Irrational Beliefs As Blind Spots

I’d like to make something clear. I don’t think that religious believers or superstitious people are stupid. Far from it. In fact, contrary to what believers may feel, most atheists don’t think that religious people are stupid. They just think that they’re wrong about one particular thing.

Part of the reason this blog exists is my curiosity with the fact that intelligent people sometimes believe weird things. Intelligence doesn’t seem to be any guarantee that a person will be free of irrational beliefs.

elvis-glassesI’ve debated with people who believe a variety of apparently irrational things, from palmistry to faith healing. By and large the people I disagree with are not stupid, they’re usually pretty intelligent. I’ve even worked with people whom I’d judge to be more technically proficient than myself, only to be shocked to discover that they’re creationists who believe that dinosaurs and humans coexisted. It’s rather a staggering revelation, as if they’d suggested that Elvis was still alive or that photographed orbs were really spirits.

It seems this kind of weird belief coupled with intelligence is not unusual. I’m sure there are many more examples, but two spring to mind. Isaac Newton, one of the brightest minds in the history of science, spent less than half his time on the physics for which we remember him, the remainder of his efforts being devoted to Biblical study and alchemy. In more recent times, Larry Wall, the inventor of the programming language Perl, is reputed to be highly religious.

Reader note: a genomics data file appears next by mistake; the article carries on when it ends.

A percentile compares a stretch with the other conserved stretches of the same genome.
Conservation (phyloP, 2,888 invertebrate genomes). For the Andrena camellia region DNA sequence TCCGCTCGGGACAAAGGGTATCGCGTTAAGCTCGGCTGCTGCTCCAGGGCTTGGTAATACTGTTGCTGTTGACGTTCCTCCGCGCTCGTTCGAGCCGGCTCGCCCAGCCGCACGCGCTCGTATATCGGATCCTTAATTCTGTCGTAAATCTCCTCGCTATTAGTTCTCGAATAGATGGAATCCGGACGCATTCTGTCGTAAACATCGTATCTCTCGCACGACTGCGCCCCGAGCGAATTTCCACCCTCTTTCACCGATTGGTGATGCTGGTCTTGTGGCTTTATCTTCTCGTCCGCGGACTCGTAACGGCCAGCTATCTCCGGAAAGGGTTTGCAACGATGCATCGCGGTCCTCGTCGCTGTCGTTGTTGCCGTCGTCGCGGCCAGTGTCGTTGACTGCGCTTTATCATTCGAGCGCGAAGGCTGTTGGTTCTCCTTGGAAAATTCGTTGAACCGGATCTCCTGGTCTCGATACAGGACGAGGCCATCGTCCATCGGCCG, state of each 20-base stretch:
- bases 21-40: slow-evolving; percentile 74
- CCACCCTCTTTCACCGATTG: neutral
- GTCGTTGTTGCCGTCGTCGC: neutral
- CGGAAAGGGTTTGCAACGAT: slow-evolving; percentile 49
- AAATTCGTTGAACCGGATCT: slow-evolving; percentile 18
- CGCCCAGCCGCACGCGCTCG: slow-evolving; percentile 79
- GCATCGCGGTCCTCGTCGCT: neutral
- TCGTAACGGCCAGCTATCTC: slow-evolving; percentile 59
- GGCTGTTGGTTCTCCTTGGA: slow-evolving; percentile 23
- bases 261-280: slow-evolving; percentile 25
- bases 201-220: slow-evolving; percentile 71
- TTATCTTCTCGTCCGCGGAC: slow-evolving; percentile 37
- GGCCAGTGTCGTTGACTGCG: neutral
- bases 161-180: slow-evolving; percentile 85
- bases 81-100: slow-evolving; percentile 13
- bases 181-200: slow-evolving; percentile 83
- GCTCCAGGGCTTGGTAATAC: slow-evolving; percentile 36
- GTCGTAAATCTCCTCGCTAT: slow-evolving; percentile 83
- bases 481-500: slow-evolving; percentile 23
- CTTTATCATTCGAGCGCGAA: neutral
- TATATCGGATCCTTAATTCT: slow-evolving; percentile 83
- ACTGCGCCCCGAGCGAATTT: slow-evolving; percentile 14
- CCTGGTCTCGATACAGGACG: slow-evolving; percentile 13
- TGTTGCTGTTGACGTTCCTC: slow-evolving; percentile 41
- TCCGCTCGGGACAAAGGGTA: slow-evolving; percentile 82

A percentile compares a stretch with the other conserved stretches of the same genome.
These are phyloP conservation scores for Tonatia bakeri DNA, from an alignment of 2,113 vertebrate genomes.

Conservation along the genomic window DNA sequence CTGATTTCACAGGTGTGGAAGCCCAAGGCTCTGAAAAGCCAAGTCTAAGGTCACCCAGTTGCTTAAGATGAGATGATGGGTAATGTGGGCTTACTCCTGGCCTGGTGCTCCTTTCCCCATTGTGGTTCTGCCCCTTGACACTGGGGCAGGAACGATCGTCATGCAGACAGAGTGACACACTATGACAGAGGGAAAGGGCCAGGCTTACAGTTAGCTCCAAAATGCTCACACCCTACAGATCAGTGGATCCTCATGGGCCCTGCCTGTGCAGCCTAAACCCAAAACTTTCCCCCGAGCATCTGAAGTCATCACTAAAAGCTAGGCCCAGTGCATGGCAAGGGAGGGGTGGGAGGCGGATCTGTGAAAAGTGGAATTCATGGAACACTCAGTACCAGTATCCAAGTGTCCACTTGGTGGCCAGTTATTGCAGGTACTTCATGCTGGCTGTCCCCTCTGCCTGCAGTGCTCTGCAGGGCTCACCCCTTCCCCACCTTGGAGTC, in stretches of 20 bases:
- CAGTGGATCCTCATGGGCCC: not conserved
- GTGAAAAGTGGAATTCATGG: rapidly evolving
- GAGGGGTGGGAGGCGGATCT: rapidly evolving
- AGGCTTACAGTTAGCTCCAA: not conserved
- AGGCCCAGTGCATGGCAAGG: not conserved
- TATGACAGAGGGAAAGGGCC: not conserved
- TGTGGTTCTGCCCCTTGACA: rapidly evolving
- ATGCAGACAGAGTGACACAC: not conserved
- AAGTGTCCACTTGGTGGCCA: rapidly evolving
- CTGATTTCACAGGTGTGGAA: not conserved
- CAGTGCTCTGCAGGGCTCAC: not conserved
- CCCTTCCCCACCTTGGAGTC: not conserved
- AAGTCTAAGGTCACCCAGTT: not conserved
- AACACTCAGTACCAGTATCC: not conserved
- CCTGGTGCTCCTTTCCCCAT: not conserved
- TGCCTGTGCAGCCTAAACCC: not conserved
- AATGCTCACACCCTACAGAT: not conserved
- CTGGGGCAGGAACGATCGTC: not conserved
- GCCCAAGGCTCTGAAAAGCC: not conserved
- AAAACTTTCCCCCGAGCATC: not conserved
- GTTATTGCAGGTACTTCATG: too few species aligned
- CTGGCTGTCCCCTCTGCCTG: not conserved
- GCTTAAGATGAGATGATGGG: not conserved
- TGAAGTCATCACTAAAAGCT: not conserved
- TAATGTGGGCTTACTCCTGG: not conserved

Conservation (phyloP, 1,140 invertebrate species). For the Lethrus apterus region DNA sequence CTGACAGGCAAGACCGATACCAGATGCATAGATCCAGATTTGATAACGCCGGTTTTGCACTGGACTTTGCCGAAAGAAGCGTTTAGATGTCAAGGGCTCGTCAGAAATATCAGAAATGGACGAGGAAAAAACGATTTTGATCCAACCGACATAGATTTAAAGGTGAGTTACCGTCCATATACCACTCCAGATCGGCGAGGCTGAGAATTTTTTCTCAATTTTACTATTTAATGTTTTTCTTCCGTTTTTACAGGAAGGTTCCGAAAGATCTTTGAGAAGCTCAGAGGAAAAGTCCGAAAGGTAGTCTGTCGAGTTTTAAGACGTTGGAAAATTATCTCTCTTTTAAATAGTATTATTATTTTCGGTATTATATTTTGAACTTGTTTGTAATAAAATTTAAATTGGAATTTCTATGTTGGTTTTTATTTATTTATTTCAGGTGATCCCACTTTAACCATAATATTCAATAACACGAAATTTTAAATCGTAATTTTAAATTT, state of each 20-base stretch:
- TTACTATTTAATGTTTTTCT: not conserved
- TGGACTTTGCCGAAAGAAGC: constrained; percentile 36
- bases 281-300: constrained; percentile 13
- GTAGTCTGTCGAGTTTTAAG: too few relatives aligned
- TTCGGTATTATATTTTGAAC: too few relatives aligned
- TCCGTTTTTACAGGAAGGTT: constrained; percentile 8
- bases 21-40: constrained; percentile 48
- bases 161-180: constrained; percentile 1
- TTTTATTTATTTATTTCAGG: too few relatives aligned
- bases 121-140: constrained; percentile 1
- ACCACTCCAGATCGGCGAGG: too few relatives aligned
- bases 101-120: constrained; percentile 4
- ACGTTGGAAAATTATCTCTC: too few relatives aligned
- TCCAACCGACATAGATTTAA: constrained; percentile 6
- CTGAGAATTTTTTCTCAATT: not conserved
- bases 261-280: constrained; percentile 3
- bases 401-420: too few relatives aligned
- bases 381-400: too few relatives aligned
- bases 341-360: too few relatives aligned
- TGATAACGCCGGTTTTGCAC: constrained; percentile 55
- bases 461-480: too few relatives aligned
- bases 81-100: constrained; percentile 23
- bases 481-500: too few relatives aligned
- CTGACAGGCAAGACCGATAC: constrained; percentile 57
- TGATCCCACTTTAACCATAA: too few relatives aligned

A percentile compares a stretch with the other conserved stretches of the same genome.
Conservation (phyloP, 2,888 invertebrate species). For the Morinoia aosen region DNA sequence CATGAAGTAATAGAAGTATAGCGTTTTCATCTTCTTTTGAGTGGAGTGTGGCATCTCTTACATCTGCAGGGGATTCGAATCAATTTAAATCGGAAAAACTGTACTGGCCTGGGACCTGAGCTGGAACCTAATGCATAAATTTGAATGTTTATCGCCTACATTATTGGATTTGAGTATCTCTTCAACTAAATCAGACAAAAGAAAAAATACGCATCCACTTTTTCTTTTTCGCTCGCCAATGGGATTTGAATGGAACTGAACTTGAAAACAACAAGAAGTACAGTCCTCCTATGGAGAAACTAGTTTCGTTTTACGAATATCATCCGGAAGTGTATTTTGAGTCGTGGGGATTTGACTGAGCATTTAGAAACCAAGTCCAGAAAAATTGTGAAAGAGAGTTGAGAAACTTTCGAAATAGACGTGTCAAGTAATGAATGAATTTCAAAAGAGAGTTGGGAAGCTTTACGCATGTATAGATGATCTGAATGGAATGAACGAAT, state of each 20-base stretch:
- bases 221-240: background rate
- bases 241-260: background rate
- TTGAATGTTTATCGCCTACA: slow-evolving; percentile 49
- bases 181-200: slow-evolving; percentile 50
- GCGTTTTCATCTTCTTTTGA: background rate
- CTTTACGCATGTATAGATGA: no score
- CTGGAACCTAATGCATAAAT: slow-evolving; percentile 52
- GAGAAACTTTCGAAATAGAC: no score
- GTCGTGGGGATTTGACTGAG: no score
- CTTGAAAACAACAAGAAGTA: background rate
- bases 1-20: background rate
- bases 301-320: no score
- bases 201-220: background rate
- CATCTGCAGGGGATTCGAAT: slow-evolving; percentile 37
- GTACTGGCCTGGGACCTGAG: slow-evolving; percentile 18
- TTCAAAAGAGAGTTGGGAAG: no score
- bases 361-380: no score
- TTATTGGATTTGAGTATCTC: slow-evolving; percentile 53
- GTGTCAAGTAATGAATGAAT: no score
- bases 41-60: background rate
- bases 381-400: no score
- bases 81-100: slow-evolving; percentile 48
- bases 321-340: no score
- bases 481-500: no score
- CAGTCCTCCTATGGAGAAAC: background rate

[As an aside, Rules 1 & 2 describing how Perl development takes place have an uncanny religious undertone, in my opinion.]

All of which makes me wonder – are these people not as smart as they seem, or are they right in their weird beliefs?  Is it me who is lacking something between the ears?

In considering why even intelligent people believe weird things, Michael Shermer concludes,

Smart people believe weird things because they are skilled at defending beliefs they arrived at for non-smart reasons.

plastic_brains

I suspect he’s right about that, but it raises further questions. Such as why smart people are taken in by “non-smart reasons” in the first place?

After Googling this subject it seems I may have missed the point. Intelligence is thought to be independent of rationality. Intelligent people can be irrational or not, likewise the less intelligent. For example, Kurt Kleiner examines Professor Keith Stanovich’s take on rationality and intelligence: